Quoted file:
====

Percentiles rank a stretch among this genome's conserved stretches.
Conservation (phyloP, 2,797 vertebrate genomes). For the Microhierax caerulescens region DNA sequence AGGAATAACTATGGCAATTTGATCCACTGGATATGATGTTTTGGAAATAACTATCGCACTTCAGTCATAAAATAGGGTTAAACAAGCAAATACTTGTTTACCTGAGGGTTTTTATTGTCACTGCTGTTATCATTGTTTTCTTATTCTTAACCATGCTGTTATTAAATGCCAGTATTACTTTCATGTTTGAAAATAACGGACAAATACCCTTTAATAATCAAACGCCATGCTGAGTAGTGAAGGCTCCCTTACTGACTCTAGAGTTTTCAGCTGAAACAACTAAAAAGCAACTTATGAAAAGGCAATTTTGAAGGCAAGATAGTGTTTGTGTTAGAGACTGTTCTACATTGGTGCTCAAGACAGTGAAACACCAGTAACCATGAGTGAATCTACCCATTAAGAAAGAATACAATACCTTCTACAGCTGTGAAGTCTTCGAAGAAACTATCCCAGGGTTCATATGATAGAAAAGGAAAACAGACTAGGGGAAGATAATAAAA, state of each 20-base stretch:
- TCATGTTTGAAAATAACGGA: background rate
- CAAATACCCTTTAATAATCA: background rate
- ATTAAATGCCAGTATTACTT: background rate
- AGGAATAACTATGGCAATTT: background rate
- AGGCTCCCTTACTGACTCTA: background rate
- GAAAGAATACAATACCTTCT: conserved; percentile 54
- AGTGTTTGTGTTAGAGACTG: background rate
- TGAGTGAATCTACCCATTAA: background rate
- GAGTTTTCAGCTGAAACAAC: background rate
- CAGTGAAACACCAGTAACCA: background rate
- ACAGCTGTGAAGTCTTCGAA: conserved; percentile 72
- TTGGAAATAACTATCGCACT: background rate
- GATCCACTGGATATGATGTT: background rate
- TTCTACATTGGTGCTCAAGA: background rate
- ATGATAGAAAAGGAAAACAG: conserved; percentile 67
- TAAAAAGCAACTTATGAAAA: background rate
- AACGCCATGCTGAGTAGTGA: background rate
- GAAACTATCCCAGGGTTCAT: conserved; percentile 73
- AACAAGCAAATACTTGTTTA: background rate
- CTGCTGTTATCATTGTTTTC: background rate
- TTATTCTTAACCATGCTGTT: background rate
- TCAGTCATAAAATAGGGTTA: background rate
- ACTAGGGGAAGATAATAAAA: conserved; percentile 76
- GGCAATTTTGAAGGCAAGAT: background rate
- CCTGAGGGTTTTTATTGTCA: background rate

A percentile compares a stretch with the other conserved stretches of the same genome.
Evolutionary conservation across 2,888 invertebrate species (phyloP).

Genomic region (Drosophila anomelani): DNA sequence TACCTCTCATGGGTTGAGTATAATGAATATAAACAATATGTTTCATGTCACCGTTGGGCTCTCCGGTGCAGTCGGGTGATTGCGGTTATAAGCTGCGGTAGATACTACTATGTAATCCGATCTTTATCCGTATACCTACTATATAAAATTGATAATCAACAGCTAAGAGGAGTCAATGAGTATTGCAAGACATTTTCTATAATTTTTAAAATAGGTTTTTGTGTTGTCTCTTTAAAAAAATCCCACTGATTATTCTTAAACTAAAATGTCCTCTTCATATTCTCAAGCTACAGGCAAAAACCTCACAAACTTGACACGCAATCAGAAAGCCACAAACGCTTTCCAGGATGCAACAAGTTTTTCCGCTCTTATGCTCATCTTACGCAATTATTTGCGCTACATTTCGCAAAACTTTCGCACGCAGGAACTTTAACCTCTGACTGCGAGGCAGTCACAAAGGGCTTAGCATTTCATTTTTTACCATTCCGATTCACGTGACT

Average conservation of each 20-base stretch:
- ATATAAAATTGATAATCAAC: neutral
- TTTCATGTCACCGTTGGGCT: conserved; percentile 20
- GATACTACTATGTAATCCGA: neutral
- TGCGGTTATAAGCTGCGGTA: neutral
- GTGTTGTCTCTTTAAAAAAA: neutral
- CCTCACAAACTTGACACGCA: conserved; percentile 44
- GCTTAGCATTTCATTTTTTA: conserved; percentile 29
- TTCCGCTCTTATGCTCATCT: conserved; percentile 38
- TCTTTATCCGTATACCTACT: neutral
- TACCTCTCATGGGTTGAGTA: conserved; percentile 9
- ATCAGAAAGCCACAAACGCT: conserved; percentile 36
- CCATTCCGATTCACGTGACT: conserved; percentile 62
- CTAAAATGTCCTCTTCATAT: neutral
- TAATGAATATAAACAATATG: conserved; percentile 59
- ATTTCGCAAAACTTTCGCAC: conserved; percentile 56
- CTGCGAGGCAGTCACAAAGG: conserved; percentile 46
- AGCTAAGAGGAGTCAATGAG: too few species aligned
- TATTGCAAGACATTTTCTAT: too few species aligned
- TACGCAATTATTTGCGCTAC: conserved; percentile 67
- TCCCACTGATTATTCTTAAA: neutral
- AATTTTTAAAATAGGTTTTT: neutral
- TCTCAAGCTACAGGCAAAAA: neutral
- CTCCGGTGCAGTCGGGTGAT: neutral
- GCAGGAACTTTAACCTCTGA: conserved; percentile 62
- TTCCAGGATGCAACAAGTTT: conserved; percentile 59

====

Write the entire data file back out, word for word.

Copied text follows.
Percentiles rank a stretch among this genome's conserved stretches.
Conservation (phyloP, 2,797 vertebrate genomes). For the Microhierax caerulescens region DNA sequence AGGAATAACTATGGCAATTTGATCCACTGGATATGATGTTTTGGAAATAACTATCGCACTTCAGTCATAAAATAGGGTTAAACAAGCAAATACTTGTTTACCTGAGGGTTTTTATTGTCACTGCTGTTATCATTGTTTTCTTATTCTTAACCATGCTGTTATTAAATGCCAGTATTACTTTCATGTTTGAAAATAACGGACAAATACCCTTTAATAATCAAACGCCATGCTGAGTAGTGAAGGCTCCCTTACTGACTCTAGAGTTTTCAGCTGAAACAACTAAAAAGCAACTTATGAAAAGGCAATTTTGAAGGCAAGATAGTGTTTGTGTTAGAGACTGTTCTACATTGGTGCTCAAGACAGTGAAACACCAGTAACCATGAGTGAATCTACCCATTAAGAAAGAATACAATACCTTCTACAGCTGTGAAGTCTTCGAAGAAACTATCCCAGGGTTCATATGATAGAAAAGGAAAACAGACTAGGGGAAGATAATAAAA, state of each 20-base stretch:
- TCATGTTTGAAAATAACGGA: background rate
- CAAATACCCTTTAATAATCA: background rate
- ATTAAATGCCAGTATTACTT: background rate
- AGGAATAACTATGGCAATTT: background rate
- AGGCTCCCTTACTGACTCTA: background rate
- GAAAGAATACAATACCTTCT: conserved; percentile 54
- AGTGTTTGTGTTAGAGACTG: background rate
- TGAGTGAATCTACCCATTAA: background rate
- GAGTTTTCAGCTGAAACAAC: background rate
- CAGTGAAACACCAGTAACCA: background rate
- ACAGCTGTGAAGTCTTCGAA: conserved; percentile 72
- TTGGAAATAACTATCGCACT: background rate
- GATCCACTGGATATGATGTT: background rate
- TTCTACATTGGTGCTCAAGA: background rate
- ATGATAGAAAAGGAAAACAG: conserved; percentile 67
- TAAAAAGCAACTTATGAAAA: background rate
- AACGCCATGCTGAGTAGTGA: background rate
- GAAACTATCCCAGGGTTCAT: conserved; percentile 73
- AACAAGCAAATACTTGTTTA: background rate
- CTGCTGTTATCATTGTTTTC: background rate
- TTATTCTTAACCATGCTGTT: background rate
- TCAGTCATAAAATAGGGTTA: background rate
- ACTAGGGGAAGATAATAAAA: conserved; percentile 76
- GGCAATTTTGAAGGCAAGAT: background rate
- CCTGAGGGTTTTTATTGTCA: background rate

A percentile compares a stretch with the other conserved stretches of the same genome.
Evolutionary conservation across 2,888 invertebrate species (phyloP).

Genomic region (Drosophila anomelani): DNA sequence TACCTCTCATGGGTTGAGTATAATGAATATAAACAATATGTTTCATGTCACCGTTGGGCTCTCCGGTGCAGTCGGGTGATTGCGGTTATAAGCTGCGGTAGATACTACTATGTAATCCGATCTTTATCCGTATACCTACTATATAAAATTGATAATCAACAGCTAAGAGGAGTCAATGAGTATTGCAAGACATTTTCTATAATTTTTAAAATAGGTTTTTGTGTTGTCTCTTTAAAAAAATCCCACTGATTATTCTTAAACTAAAATGTCCTCTTCATATTCTCAAGCTACAGGCAAAAACCTCACAAACTTGACACGCAATCAGAAAGCCACAAACGCTTTCCAGGATGCAACAAGTTTTTCCGCTCTTATGCTCATCTTACGCAATTATTTGCGCTACATTTCGCAAAACTTTCGCACGCAGGAACTTTAACCTCTGACTGCGAGGCAGTCACAAAGGGCTTAGCATTTCATTTTTTACCATTCCGATTCACGTGACT

Average conservation of each 20-base stretch:
- ATATAAAATTGATAATCAAC: neutral
- TTTCATGTCACCGTTGGGCT: conserved; percentile 20
- GATACTACTATGTAATCCGA: neutral
- TGCGGTTATAAGCTGCGGTA: neutral
- GTGTTGTCTCTTTAAAAAAA: neutral
- CCTCACAAACTTGACACGCA: conserved; percentile 44
- GCTTAGCATTTCATTTTTTA: conserved; percentile 29
- TTCCGCTCTTATGCTCATCT: conserved; percentile 38
- TCTTTATCCGTATACCTACT: neutral
- TACCTCTCATGGGTTGAGTA: conserved; percentile 9
- ATCAGAAAGCCACAAACGCT: conserved; percentile 36
- CCATTCCGATTCACGTGACT: conserved; percentile 62
- CTAAAATGTCCTCTTCATAT: neutral
- TAATGAATATAAACAATATG: conserved; percentile 59
- ATTTCGCAAAACTTTCGCAC: conserved; percentile 56
- CTGCGAGGCAGTCACAAAGG: conserved; percentile 46
- AGCTAAGAGGAGTCAATGAG: too few species aligned
- TATTGCAAGACATTTTCTAT: too few species aligned
- TACGCAATTATTTGCGCTAC: conserved; percentile 67
- TCCCACTGATTATTCTTAAA: neutral
- AATTTTTAAAATAGGTTTTT: neutral
- TCTCAAGCTACAGGCAAAAA: neutral
- CTCCGGTGCAGTCGGGTGAT: neutral
- GCAGGAACTTTAACCTCTGA: conserved; percentile 62
- TTCCAGGATGCAACAAGTTT: conserved; percentile 59